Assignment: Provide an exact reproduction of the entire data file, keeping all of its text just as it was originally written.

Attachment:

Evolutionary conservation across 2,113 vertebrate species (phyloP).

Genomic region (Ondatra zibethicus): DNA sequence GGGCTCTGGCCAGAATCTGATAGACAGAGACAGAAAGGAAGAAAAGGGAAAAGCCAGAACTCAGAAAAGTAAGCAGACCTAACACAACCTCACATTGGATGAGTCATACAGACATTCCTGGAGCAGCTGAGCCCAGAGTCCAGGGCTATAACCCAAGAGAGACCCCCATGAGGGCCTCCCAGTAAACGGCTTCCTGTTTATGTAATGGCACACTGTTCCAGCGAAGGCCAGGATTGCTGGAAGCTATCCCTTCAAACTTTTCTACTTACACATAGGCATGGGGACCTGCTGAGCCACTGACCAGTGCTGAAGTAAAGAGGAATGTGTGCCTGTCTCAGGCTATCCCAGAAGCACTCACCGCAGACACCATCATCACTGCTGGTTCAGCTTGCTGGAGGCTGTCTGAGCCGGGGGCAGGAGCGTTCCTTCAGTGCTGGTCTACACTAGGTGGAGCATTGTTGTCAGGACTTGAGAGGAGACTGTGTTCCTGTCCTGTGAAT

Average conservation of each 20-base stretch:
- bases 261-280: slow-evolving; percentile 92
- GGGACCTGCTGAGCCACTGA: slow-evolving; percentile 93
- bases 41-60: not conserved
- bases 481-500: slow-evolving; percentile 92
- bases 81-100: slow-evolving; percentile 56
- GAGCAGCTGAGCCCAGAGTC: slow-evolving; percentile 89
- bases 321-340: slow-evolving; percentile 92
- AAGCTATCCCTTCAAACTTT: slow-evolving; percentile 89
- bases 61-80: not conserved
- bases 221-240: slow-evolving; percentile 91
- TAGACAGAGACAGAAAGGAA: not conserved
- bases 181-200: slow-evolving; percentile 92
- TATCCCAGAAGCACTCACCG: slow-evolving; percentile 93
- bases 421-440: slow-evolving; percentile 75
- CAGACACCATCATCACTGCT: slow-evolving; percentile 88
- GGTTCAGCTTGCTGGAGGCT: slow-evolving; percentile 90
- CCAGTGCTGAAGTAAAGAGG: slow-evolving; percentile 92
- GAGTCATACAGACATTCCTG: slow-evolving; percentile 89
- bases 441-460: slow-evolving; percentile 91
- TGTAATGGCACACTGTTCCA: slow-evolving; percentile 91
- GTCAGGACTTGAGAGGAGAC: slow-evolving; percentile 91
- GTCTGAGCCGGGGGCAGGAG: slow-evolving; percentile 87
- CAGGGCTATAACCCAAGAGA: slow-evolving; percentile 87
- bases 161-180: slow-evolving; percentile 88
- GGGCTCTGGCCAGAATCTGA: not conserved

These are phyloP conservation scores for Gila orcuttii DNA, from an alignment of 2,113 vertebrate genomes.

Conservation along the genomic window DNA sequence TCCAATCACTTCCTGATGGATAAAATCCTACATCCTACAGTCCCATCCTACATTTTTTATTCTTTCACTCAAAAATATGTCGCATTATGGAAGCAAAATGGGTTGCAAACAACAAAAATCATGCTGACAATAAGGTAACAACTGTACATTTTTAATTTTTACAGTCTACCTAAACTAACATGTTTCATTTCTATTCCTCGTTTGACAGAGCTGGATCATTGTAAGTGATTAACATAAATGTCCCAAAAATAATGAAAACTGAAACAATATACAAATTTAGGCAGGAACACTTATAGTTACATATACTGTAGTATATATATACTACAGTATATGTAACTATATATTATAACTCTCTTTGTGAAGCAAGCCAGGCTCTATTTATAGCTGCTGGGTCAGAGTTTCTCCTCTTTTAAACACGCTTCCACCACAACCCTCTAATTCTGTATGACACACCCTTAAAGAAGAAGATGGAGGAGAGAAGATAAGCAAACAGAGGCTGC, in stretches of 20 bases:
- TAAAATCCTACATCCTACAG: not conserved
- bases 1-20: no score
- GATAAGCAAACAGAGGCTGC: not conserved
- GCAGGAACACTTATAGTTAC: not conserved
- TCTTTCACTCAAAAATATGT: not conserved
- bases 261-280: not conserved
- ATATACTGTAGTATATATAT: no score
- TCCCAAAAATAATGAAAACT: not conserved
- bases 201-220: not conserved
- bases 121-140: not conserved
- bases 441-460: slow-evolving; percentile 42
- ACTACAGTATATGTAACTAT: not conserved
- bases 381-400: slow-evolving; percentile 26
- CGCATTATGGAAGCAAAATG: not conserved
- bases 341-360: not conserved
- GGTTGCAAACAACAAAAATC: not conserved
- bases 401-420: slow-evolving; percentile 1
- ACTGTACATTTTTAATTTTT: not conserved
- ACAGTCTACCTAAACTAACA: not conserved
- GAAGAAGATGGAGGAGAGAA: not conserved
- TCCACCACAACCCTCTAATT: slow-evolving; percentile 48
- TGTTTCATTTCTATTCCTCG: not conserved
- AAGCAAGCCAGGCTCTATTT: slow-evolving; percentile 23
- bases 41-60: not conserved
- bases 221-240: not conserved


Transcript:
Evolutionary conservation across 2,113 vertebrate species (phyloP).

Genomic region (Ondatra zibethicus): DNA sequence GGGCTCTGGCCAGAATCTGATAGACAGAGACAGAAAGGAAGAAAAGGGAAAAGCCAGAACTCAGAAAAGTAAGCAGACCTAACACAACCTCACATTGGATGAGTCATACAGACATTCCTGGAGCAGCTGAGCCCAGAGTCCAGGGCTATAACCCAAGAGAGACCCCCATGAGGGCCTCCCAGTAAACGGCTTCCTGTTTATGTAATGGCACACTGTTCCAGCGAAGGCCAGGATTGCTGGAAGCTATCCCTTCAAACTTTTCTACTTACACATAGGCATGGGGACCTGCTGAGCCACTGACCAGTGCTGAAGTAAAGAGGAATGTGTGCCTGTCTCAGGCTATCCCAGAAGCACTCACCGCAGACACCATCATCACTGCTGGTTCAGCTTGCTGGAGGCTGTCTGAGCCGGGGGCAGGAGCGTTCCTTCAGTGCTGGTCTACACTAGGTGGAGCATTGTTGTCAGGACTTGAGAGGAGACTGTGTTCCTGTCCTGTGAAT

Average conservation of each 20-base stretch:
- bases 261-280: slow-evolving; percentile 92
- GGGACCTGCTGAGCCACTGA: slow-evolving; percentile 93
- bases 41-60: not conserved
- bases 481-500: slow-evolving; percentile 92
- bases 81-100: slow-evolving; percentile 56
- GAGCAGCTGAGCCCAGAGTC: slow-evolving; percentile 89
- bases 321-340: slow-evolving; percentile 92
- AAGCTATCCCTTCAAACTTT: slow-evolving; percentile 89
- bases 61-80: not conserved
- bases 221-240: slow-evolving; percentile 91
- TAGACAGAGACAGAAAGGAA: not conserved
- bases 181-200: slow-evolving; percentile 92
- TATCCCAGAAGCACTCACCG: slow-evolving; percentile 93
- bases 421-440: slow-evolving; percentile 75
- CAGACACCATCATCACTGCT: slow-evolving; percentile 88
- GGTTCAGCTTGCTGGAGGCT: slow-evolving; percentile 90
- CCAGTGCTGAAGTAAAGAGG: slow-evolving; percentile 92
- GAGTCATACAGACATTCCTG: slow-evolving; percentile 89
- bases 441-460: slow-evolving; percentile 91
- TGTAATGGCACACTGTTCCA: slow-evolving; percentile 91
- GTCAGGACTTGAGAGGAGAC: slow-evolving; percentile 91
- GTCTGAGCCGGGGGCAGGAG: slow-evolving; percentile 87
- CAGGGCTATAACCCAAGAGA: slow-evolving; percentile 87
- bases 161-180: slow-evolving; percentile 88
- GGGCTCTGGCCAGAATCTGA: not conserved

These are phyloP conservation scores for Gila orcuttii DNA, from an alignment of 2,113 vertebrate genomes.

Conservation along the genomic window DNA sequence TCCAATCACTTCCTGATGGATAAAATCCTACATCCTACAGTCCCATCCTACATTTTTTATTCTTTCACTCAAAAATATGTCGCATTATGGAAGCAAAATGGGTTGCAAACAACAAAAATCATGCTGACAATAAGGTAACAACTGTACATTTTTAATTTTTACAGTCTACCTAAACTAACATGTTTCATTTCTATTCCTCGTTTGACAGAGCTGGATCATTGTAAGTGATTAACATAAATGTCCCAAAAATAATGAAAACTGAAACAATATACAAATTTAGGCAGGAACACTTATAGTTACATATACTGTAGTATATATATACTACAGTATATGTAACTATATATTATAACTCTCTTTGTGAAGCAAGCCAGGCTCTATTTATAGCTGCTGGGTCAGAGTTTCTCCTCTTTTAAACACGCTTCCACCACAACCCTCTAATTCTGTATGACACACCCTTAAAGAAGAAGATGGAGGAGAGAAGATAAGCAAACAGAGGCTGC, in stretches of 20 bases:
- TAAAATCCTACATCCTACAG: not conserved
- bases 1-20: no score
- GATAAGCAAACAGAGGCTGC: not conserved
- GCAGGAACACTTATAGTTAC: not conserved
- TCTTTCACTCAAAAATATGT: not conserved
- bases 261-280: not conserved
- ATATACTGTAGTATATATAT: no score
- TCCCAAAAATAATGAAAACT: not conserved
- bases 201-220: not conserved
- bases 121-140: not conserved
- bases 441-460: slow-evolving; percentile 42
- ACTACAGTATATGTAACTAT: not conserved
- bases 381-400: slow-evolving; percentile 26
- CGCATTATGGAAGCAAAATG: not conserved
- bases 341-360: not conserved
- GGTTGCAAACAACAAAAATC: not conserved
- bases 401-420: slow-evolving; percentile 1
- ACTGTACATTTTTAATTTTT: not conserved
- ACAGTCTACCTAAACTAACA: not conserved
- GAAGAAGATGGAGGAGAGAA: not conserved
- TCCACCACAACCCTCTAATT: slow-evolving; percentile 48
- TGTTTCATTTCTATTCCTCG: not conserved
- AAGCAAGCCAGGCTCTATTT: slow-evolving; percentile 23
- bases 41-60: not conserved
- bases 221-240: not conserved